Richard LeBer brings 15 years of foodbank experience to Harry Chapin Food Bank of Southwest Florida. He joined the region’s largest hunger relief organization as president and CEO in February.
LeBer has filled nearly every position in the food bank world, from volunteer and donor to executive. Most recently, he was interim executive director of the Florida Association of Food Banks. Among other roles, Harry Chapin distributes donations to food pantries and sends fresh produce to the people who can’t get it.
LeBer leads Harry Chapin after a strong year: In fiscal year 2015, revenue increased by $2 million to nearly $34.5 million. The nonprofit is currently in the middle of a $5.1 million capital campaign.
Why were you interested in this position? It’s a continuation of a long development in my career. I love food banking.
Last fiscal year, Harry Chapin Food Bank distributed 18.7 million pounds of food, or 15.3 million meals. How well did this meet the needs of Southwest Floridians? Those meals are a big source of food to the people we serve, but there is plenty of room to do more. Children make up 40 percent of who we serve, and we are looking for ways to serve them better. Growing season ends in Florida around the same time tourism—a source of revenue for many—slows down.
Five to 10 years from now, do you expect the need in this community will be lower or higher? I think it will be higher. Since the recession in 2008, we have seen unprecedented levels of hunger. Most of the people we help have jobs and income, they just don’t have enough to feed themselves.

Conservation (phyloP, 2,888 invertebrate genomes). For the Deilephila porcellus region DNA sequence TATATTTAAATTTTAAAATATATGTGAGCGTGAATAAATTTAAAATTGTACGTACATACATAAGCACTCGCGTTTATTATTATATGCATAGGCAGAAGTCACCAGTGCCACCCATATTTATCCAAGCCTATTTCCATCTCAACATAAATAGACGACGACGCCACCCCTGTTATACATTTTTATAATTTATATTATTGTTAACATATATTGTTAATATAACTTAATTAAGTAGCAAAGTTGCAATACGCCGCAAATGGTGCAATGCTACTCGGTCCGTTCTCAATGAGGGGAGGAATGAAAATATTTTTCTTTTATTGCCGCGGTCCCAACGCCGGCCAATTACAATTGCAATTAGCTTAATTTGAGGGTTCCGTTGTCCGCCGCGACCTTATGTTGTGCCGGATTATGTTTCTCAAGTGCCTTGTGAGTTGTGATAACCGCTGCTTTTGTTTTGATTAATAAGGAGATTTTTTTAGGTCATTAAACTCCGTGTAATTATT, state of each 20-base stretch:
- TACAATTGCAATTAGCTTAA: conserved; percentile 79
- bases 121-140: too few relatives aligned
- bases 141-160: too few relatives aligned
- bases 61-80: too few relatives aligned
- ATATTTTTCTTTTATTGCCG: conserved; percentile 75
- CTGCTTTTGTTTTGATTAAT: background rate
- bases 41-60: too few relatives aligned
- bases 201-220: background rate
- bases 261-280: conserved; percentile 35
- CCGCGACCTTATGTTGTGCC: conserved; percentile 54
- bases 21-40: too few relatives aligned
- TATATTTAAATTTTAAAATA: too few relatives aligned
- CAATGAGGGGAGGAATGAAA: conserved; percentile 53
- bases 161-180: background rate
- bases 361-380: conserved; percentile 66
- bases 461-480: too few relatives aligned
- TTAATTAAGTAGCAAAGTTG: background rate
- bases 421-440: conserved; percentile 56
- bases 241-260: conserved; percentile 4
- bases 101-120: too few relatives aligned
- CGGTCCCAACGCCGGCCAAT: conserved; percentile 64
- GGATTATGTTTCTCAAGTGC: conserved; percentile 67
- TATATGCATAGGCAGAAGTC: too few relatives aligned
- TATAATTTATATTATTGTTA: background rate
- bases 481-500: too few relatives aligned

Do you hope to reprioritize any existing programs or initiate any new ones? We have increased the amount of fresh produce we serve, and we’ll continue to do that. People who are hungry and on a limited budget may find that affordable food isn’t healthy food. As a result, many people we serve struggle with hunger as well as nutrition-related illness. Mobile pantries can help with this because we can get fresh food to people quickly.
Harry Chapin Food Bank turns every dollar donated into $6 of food. How does it achieve this efficiency? It’s a very frugal organization. And organizations are very generous to us, so we can buy valuable food for very little.
HCFB has raised more than $3.5 million in the capital campaign. How far along does this put you on your fundraising goals? We’re very pleased with the response from the community. We are planning to wrap up the campaign in the next few months.